the United States over this. But they'll now have to find in the next 48, 72 hours some sort of fig leaf this president Trump thinks will save face.

This will be the fight, over funding the wall, which as you know he says Mexico is still going to pay for but Americans will have to foot the bill


NEWTON: Maybe somehow, he can get Canada to pay for it, he seems to be taking a lot of shots at them. Wilbur ross says we're not in a trade war

with Canada. This fight over softwood lumber duties is not as old as me, but almost. Canada can take it, Canada is going to be like, OK, we knew

this was coming.

CHALIAN: You remember him on the campaign trail, trade was the crux of the case he was making to white working class voters across the Midwest in this

country and why he had these victories in places that were unexpected, like Pennsylvania and Wisconsin and Michigan, because he was saying, the trade

that the U.S. has been doing, specifically let's say NAFTA with Canada and Mexico, has been hurting your paycheck, your jobs are being affected, your

communities are being affected, we're going to get better deals. That's what he's promising. That's why I have no doubt that Canada expected tough

talk on this from the Trump administration.

NEWTON: And the point, though, is moving beyond the tough talk, what you're saying is that, look, Wisconsin, Michigan, Pennsylvania, what do

they all have in common? He didn't take them by too much.

CHALIAN: Those were the states that put him over the top, no doubt about that. He clearly wants to show that even if he can't say I've delivered,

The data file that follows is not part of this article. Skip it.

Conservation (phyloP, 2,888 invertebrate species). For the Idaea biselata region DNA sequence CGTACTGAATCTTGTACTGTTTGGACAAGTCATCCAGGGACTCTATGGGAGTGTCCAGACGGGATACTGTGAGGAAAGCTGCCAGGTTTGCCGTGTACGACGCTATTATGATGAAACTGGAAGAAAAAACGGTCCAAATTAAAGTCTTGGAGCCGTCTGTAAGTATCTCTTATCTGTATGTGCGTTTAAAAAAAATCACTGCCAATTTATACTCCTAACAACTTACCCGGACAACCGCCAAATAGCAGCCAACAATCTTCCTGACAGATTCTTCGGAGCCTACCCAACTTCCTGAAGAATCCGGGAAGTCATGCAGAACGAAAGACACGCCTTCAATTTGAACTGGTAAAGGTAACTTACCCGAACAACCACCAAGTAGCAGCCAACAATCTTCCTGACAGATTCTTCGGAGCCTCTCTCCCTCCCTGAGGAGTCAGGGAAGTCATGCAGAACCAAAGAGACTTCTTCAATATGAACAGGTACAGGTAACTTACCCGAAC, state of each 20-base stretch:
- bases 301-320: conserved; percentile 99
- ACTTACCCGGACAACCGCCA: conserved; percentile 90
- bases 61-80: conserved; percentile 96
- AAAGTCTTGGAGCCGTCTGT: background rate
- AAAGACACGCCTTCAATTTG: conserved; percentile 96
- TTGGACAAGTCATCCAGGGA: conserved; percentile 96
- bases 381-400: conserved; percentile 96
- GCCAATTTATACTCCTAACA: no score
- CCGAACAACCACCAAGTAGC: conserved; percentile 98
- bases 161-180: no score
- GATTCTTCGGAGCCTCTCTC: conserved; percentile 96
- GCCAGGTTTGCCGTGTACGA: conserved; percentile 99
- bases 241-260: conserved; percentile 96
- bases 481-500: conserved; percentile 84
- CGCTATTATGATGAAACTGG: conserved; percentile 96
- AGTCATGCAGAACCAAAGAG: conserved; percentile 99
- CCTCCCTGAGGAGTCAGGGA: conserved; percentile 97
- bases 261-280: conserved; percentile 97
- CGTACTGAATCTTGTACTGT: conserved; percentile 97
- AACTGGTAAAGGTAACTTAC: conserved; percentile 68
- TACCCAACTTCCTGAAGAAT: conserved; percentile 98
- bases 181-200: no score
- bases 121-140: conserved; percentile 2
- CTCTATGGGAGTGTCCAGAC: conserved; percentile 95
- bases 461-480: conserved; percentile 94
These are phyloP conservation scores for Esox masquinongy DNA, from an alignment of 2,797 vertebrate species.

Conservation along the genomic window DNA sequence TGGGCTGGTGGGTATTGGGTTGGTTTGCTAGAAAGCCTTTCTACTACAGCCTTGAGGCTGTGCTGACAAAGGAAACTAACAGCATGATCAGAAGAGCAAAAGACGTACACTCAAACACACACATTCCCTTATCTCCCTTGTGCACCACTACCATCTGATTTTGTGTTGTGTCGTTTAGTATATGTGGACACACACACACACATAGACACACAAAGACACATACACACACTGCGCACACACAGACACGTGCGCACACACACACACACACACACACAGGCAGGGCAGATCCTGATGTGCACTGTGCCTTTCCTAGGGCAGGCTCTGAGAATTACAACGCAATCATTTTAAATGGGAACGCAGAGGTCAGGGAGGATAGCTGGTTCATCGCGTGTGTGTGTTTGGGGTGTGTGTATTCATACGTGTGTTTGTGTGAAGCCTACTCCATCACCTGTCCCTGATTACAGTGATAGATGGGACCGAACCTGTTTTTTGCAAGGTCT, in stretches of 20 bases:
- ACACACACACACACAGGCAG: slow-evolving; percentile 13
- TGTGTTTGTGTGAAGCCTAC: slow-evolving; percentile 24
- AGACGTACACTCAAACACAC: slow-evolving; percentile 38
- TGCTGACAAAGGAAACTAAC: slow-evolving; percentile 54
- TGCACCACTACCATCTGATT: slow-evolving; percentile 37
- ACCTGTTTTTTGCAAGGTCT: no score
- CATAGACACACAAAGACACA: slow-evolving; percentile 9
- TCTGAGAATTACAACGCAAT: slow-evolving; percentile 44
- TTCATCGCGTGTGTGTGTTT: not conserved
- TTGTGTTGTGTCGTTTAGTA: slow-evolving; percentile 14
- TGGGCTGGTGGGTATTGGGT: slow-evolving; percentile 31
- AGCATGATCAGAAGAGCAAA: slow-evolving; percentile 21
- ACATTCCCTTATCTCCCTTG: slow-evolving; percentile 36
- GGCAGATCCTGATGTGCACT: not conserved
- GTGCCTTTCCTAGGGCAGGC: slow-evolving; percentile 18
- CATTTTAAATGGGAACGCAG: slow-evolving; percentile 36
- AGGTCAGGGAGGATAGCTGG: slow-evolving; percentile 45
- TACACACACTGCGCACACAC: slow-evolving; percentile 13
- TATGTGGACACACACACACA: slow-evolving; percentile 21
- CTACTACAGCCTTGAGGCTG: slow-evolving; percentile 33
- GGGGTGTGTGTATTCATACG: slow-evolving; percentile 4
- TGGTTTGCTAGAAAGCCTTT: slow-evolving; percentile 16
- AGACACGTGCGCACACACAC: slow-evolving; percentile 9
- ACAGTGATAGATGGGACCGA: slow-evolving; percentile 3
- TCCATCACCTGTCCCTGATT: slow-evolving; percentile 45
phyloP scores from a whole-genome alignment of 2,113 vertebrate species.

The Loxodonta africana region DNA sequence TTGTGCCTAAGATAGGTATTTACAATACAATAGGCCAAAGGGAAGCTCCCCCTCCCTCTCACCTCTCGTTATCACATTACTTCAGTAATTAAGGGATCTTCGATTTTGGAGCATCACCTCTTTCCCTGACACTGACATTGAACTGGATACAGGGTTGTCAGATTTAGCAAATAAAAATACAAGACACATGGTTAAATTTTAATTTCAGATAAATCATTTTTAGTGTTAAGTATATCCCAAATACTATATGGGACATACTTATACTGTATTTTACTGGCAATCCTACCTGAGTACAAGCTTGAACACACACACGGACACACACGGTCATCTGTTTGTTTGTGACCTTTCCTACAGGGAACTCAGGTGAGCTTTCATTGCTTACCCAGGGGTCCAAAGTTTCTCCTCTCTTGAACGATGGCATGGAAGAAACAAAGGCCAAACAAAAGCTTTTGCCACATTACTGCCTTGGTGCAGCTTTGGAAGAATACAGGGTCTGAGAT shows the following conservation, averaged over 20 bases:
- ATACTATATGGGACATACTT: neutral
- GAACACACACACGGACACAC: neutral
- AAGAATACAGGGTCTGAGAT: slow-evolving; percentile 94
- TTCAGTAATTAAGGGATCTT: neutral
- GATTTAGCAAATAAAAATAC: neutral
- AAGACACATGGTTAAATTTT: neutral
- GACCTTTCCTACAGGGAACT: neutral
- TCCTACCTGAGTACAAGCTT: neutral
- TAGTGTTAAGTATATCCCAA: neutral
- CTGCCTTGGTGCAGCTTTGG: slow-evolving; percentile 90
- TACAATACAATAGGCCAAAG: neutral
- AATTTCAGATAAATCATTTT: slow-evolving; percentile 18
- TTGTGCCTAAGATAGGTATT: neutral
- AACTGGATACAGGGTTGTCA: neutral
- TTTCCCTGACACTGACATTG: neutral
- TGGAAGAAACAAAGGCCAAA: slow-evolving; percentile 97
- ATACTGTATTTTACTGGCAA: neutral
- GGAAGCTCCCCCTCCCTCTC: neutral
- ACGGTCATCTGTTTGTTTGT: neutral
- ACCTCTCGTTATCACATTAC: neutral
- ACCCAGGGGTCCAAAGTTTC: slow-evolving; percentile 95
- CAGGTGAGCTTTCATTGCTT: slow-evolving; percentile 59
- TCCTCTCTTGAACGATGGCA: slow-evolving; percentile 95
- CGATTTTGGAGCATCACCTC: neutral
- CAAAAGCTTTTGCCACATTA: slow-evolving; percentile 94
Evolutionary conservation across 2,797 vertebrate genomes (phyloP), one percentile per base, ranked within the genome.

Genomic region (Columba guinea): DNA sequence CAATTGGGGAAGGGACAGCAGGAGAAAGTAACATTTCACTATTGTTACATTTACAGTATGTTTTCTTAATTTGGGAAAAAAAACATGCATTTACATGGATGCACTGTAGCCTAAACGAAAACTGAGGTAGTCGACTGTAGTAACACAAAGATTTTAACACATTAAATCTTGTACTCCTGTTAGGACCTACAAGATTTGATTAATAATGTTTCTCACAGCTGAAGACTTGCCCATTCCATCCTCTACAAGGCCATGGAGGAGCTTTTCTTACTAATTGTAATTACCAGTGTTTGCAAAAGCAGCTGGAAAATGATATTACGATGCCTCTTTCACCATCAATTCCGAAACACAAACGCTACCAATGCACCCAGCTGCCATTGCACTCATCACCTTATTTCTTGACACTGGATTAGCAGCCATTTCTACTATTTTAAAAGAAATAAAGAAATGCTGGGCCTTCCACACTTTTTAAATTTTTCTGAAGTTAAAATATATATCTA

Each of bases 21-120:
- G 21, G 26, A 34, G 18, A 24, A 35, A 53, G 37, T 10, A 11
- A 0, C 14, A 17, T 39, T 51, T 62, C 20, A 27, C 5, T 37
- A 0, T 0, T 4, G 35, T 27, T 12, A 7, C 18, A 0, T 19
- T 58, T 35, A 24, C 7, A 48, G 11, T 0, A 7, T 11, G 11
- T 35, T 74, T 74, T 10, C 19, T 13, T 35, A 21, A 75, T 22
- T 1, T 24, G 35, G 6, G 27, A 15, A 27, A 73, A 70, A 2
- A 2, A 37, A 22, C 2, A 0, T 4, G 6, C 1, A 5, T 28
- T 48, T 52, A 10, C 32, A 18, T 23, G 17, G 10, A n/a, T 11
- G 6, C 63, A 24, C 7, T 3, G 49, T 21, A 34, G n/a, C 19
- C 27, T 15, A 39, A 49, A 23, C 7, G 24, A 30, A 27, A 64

let me go to the rose garden and check my checklist for the first hundred days, when he can show his core supporters that polls show is still with

him, that he's fighting for them, he's making the effort.

NEWTON: Feel free to detour this conversation if you think -- look, I was at the New York stock exchange today, everybody is talking fax reform,

everybody is talking corporate tax rate. This is a real thing, where we're going to get that compound growth and Steven Mnuchin can come out and say,

I told you so, its fuzzy math.

CHALIAN: Did the folks you talked to think we could get a corporate tax rate?

NEWTON: Yes, but I think they believe in the tooth fairy.

CHALIAN: Here is the deal. This is what I find so complicating. He's going to have to fight both his own party and the Democrats on this.

That's never a good place to start. But the idea of getting the corporate tax rate down to 15 percent is going to blow a huge hole in the deficit.

The Trump administration doesn't seem to care about that. Speaker Ryan does care about that. That's the battle with the Republicans. Now, sorry